DENVER — The Community Commons Gallery at the University of Denver is currently housing a new art show that displays art created by incarcerated artists.
“We are working in collaboration with the Chained Voices organization. We sent out a call for art across the Department of Corrections and to every prison in the state. Then, after that, folks picked up submission packets,” said Ashley Hamilton, executive director of the DU Prison Arts Initiative.
Four hundred pieces were chosen for the show and about 40 pieces are on display at DU.
“Most of the artists that you’re seeing here are self-taught. So, my job and the organization's job is really to create the space for their work to be in the world,” Hamilton said.
Hamilton said many of the artists who are currently behind bars told her that through their work, they feel a sense of connection to the community.
But Hamilton admitted that sense of connection may be rejected by some in the outside world.
“I understand that perspective, especially from the vantage point of folks who have experienced harm and I never want to devalue that or disrespect that. But what I’ve seen day in and day out in my career is that when there are spaces behind the wall that are devoid of opportunities like this, it actually leads to more harm long-term,” Hamilton said.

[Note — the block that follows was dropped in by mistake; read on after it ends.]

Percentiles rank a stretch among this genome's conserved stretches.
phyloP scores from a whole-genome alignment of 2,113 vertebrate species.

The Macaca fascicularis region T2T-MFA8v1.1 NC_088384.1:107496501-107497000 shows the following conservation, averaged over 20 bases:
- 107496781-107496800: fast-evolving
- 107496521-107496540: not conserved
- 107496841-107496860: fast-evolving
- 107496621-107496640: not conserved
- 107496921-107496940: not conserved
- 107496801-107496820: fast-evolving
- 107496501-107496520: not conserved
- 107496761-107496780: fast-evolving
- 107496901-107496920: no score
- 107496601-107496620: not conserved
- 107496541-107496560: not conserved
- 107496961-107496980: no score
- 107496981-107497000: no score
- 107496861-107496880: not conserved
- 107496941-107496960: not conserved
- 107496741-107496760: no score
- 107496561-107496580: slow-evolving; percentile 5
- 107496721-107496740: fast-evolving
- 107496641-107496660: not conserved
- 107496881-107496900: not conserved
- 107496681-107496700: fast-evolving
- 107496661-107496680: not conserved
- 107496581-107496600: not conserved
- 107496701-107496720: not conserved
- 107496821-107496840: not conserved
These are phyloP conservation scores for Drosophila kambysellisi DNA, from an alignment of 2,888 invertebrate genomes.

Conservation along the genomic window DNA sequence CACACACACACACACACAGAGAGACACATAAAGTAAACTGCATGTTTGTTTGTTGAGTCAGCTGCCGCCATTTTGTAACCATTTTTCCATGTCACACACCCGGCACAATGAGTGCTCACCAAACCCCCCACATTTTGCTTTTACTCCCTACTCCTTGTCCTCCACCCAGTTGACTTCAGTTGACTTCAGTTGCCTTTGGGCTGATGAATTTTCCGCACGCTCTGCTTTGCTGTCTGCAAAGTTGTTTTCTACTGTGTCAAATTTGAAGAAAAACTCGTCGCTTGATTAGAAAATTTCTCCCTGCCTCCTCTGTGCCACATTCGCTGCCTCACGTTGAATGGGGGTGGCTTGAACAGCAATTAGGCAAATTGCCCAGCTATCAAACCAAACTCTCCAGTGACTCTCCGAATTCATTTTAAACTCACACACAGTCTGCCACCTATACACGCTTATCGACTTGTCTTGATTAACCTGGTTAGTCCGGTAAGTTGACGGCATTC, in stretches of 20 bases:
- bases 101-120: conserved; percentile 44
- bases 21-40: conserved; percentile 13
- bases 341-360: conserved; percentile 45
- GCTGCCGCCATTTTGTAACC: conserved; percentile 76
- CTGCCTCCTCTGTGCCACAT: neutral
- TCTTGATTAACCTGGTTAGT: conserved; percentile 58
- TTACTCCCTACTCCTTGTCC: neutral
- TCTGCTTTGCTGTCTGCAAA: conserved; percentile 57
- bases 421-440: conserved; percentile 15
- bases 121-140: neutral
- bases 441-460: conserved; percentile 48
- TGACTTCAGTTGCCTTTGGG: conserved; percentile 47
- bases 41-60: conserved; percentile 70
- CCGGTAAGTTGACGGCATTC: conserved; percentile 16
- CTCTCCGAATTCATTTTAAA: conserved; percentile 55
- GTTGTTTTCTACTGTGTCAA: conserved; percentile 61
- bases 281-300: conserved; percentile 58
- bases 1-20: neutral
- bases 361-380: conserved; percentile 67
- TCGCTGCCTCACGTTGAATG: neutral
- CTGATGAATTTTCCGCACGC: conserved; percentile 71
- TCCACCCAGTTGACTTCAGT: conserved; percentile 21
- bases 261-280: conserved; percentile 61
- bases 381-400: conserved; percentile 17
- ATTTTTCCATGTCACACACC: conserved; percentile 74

Hamilton said the goal of the art show is to provide rehabilitation and to remind the community of the artist's humanity.
“I hope that the takeaway is that folks inside are a part of our community, and I know that that’s complicated and that’s complex for some,” Hamilton said.
Hamilton said she hopes this art and the talent behind it piques society’s curiosity about who is behind bars.
The art is for sale and the money goes directly to the artist.
The entire collection can be viewed online and in-person at the Community Commons Gallery at DU and at the Cottonwood Center for Arts in Colorado Springs.